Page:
MARK: Struck on reverse of handle with an intaglio “G.C.DANIEL” mark in a rectangular reserve.
MAKER: George C. Daniel (1807-d.c.1890) announced on 11 March 1829, in an Elizabeth City, North Carolina newspaper (The Star) that his shop would provide watch- and clockmaking services. By 1831, he had moved to Halifax, North Carolina and employed a watchmaker (Roanoke Advocate, 25 February 1831). That same year he married Levenia C. Hardee in Northampton Co., North Carolina. The 1840 Federal Census recorded him living in Henry Co., Tennessee, in the in northwest corner of the state, with his wife and four children. Ten years later he was living in Marshall Co., Mississippi, just over the state border southeast of Memphis, Tennessee, recorded in the Federal Census that year as a silversmith. Living with him was his second wife, Sarah Amanda Selby (1825-1880) and children from his previous and current marriage, including a son, Whitnell H. Daniel (b.1834), listed as a jeweller. He continued to live in Marshall County (Chewella) until at least 1880 and most likely died in the 1890s.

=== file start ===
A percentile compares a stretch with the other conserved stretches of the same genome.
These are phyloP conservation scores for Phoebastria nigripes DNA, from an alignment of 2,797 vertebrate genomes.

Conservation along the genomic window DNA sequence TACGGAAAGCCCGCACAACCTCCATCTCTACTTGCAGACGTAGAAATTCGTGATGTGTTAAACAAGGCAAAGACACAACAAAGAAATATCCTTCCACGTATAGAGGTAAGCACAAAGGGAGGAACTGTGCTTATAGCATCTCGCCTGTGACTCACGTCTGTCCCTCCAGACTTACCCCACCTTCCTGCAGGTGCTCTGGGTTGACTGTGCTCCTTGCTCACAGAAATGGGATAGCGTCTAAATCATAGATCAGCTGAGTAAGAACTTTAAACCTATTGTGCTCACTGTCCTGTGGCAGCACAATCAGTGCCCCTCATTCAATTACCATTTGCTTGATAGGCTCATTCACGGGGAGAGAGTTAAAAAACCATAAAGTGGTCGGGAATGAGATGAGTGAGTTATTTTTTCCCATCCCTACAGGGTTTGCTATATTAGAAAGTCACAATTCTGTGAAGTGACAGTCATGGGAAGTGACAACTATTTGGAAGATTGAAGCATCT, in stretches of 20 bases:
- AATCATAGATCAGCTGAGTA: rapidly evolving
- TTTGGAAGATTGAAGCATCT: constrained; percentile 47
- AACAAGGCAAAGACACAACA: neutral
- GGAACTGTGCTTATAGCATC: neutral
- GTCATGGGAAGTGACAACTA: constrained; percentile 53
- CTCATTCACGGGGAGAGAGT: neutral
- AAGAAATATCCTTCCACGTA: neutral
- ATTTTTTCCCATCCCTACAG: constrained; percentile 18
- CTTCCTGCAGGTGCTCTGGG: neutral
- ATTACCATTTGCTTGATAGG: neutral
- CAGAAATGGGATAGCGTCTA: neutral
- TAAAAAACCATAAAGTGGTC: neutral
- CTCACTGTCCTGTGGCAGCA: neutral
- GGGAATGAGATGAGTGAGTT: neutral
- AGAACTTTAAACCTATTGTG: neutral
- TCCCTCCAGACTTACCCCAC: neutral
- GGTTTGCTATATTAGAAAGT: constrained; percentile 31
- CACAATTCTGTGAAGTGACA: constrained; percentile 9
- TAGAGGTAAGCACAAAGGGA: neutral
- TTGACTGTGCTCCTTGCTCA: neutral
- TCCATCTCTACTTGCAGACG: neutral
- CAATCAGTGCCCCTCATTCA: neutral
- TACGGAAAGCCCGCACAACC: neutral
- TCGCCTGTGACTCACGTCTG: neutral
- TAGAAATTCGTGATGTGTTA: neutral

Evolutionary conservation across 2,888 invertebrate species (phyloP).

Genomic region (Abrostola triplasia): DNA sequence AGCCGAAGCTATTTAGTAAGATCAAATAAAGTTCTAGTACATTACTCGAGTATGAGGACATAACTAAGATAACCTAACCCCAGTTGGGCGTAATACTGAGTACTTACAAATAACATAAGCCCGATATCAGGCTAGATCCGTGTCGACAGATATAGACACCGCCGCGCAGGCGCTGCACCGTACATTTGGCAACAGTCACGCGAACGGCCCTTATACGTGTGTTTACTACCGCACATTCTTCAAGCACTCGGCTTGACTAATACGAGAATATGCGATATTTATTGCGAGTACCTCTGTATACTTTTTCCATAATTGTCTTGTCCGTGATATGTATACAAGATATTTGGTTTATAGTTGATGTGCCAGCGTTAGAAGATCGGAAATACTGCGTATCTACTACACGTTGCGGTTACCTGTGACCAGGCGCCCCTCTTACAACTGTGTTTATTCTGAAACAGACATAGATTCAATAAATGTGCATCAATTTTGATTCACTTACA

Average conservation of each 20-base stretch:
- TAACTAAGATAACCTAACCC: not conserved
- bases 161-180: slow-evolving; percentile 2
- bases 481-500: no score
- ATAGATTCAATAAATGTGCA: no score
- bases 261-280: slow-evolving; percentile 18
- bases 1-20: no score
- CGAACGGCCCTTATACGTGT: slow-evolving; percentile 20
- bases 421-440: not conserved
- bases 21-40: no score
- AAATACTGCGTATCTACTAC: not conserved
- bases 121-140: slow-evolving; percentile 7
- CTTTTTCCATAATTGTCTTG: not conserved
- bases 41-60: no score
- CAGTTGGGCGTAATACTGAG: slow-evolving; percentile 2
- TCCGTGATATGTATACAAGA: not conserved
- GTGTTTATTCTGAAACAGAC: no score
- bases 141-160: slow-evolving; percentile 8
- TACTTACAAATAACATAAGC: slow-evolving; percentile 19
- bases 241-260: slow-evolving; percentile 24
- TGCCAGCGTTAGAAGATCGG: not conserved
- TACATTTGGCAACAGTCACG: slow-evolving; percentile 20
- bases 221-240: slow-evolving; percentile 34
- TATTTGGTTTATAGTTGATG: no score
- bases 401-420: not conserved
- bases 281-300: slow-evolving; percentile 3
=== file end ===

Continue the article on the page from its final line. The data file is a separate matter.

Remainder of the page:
FORM: By the nineteenth century, spoons were crafted for such specific purposes as serving salt and sugar (salt spoons), food items (serving spoons), punch and soup (ladles), and for stirring tea or coffee and/or eating custard or ice cream (teaspoons).